Now, as far as which code to put it on, you’re going to put it on the lesser RVU value ones, or the one that’s not expected to be paid as much. You want to list that second and put your 59 on that one. So, what I do is I go by the RVU. I just sort my codes by RVU value and the top surgical procedure code gets listed first with no modifier, and then the subsequent one that I’m trying to tell the story is not bundled in to other, I’ll put a 59 on.
You had asked for examples in your question, so here’s one: “A colonoscopy is performed on a 51-year-old patient with a family history of colon cancer. Multiple polyps were found during the procedure. Two polyps in the transverse colon were removed with hot forceps cautery.” That’s one method hot forceps. “Three polyps in the ascending colon were removed via snare.” So, two different techniques but they’re still removing polyps. “Portions of all polyp tissues were to be sent to pathology.”
The answer is 45384 and 45385-59. We can code both of these because the one code represents the hot forceps, and the other one represents the snare technique. OK? The payer might try and bundle them together, but by putting the 59 on you’re saying, “No. These are in two distinct areas.”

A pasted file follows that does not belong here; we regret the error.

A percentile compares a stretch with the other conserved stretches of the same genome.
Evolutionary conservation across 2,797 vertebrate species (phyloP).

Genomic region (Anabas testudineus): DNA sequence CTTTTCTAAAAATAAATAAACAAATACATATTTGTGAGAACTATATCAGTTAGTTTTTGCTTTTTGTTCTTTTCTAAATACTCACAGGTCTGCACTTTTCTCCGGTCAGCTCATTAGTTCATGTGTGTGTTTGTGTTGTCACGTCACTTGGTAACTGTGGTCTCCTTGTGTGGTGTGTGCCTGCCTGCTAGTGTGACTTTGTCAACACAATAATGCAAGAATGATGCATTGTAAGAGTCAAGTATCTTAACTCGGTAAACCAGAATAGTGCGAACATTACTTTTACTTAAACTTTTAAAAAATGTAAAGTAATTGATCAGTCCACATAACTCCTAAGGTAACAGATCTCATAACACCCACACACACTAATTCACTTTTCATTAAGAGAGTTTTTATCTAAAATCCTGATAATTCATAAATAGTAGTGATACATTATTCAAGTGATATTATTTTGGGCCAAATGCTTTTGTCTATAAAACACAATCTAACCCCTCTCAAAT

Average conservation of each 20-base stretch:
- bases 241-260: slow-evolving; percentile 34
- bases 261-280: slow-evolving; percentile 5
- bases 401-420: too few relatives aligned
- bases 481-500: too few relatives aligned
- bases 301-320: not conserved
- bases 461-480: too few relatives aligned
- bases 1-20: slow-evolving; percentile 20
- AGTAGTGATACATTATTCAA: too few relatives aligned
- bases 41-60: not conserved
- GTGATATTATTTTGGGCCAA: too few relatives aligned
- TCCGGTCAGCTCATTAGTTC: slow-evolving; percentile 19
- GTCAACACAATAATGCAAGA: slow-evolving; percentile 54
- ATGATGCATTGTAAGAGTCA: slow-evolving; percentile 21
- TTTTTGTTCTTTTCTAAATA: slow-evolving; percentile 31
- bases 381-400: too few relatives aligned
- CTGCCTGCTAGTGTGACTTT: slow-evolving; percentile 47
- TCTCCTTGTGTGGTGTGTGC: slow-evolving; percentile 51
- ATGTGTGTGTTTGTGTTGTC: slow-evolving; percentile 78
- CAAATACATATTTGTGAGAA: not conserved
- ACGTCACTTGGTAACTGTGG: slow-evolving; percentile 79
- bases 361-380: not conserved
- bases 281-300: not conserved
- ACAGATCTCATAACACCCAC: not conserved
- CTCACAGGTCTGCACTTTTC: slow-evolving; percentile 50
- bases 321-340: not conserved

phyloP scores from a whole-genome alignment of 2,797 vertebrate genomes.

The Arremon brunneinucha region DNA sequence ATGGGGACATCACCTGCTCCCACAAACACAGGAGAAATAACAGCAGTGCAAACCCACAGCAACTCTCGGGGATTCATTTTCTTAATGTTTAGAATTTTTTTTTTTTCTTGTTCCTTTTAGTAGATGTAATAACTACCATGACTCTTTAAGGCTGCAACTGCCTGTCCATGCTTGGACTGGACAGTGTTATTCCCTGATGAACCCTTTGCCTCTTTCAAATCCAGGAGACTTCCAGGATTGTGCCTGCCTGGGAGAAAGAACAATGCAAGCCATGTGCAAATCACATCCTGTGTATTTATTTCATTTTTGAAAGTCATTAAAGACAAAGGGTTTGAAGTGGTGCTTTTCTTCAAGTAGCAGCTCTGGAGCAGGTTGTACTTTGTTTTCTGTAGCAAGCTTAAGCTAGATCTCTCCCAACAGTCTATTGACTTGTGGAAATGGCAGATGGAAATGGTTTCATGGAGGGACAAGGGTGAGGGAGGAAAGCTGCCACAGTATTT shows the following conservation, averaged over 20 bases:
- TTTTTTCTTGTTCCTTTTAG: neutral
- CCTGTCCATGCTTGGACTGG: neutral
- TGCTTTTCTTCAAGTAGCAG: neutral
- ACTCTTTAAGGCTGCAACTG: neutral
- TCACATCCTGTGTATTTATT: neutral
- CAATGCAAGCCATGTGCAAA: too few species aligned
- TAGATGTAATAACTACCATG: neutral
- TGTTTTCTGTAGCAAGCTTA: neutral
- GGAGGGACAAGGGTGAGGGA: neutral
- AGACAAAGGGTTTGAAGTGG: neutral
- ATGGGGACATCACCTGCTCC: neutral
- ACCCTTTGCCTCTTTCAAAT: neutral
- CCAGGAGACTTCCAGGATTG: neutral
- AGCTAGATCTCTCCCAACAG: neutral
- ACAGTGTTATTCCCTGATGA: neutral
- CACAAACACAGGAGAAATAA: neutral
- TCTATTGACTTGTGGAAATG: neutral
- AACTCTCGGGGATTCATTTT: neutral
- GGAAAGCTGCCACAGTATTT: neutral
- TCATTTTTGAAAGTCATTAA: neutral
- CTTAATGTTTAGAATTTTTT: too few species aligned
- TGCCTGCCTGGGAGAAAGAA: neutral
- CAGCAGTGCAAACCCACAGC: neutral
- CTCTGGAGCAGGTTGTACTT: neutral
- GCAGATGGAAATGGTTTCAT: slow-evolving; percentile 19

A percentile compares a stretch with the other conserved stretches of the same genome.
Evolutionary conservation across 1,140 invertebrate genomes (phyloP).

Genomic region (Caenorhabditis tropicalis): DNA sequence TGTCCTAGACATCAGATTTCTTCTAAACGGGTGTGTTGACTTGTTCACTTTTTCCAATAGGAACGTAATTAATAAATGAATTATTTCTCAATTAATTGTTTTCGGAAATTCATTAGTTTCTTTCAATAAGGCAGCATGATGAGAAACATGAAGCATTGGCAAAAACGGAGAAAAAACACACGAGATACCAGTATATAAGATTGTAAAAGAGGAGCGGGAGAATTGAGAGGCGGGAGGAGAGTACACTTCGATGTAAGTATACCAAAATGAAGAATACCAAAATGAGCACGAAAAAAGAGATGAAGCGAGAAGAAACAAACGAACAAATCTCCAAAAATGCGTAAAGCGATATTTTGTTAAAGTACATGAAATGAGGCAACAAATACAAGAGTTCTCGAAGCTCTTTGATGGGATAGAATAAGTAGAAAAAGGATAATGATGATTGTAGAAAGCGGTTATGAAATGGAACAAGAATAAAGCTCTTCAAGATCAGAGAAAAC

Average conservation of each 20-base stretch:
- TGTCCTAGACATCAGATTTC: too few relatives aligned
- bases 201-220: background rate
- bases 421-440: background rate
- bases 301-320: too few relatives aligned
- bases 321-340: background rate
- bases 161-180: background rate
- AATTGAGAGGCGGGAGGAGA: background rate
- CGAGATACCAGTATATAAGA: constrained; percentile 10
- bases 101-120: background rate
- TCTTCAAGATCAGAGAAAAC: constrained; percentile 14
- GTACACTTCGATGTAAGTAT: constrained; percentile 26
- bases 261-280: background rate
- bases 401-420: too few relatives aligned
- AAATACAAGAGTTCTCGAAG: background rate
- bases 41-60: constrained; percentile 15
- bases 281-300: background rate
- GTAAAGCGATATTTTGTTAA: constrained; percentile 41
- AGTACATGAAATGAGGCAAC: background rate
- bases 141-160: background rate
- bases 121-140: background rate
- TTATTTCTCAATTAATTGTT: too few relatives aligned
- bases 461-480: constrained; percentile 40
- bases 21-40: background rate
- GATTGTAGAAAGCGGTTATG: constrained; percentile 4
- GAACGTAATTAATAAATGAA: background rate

The next one, I want to put up the questions here. I’m going to pull up a poll, which one would you pick? Would you pick A or B? Focusing on the use of 59. We’ve got…come on voters! Alright, we got 39%. Just take a guess. We won’t hold it against you. We’re not going to tell anyone what your answer is.
I got Bob texting me; we got some good news to share at the end.
OK, 60%. I’m going to close it in 5, 4, 3, 2, 1. Wow! Split decisions here, so 42% say “A” and 58% say “B.” Alright, let’s see here. “It is necessary to use modifier 59 for the first biopsy indicating it was performed at a different location than the excision. A modifier 59 is not used on the second biopsy code because it is an add-on code.” That was the little trick question there.
For those on the Replay Club, you probably want to come back and chew on this one a little bit.
So, that was our modifier 59 question.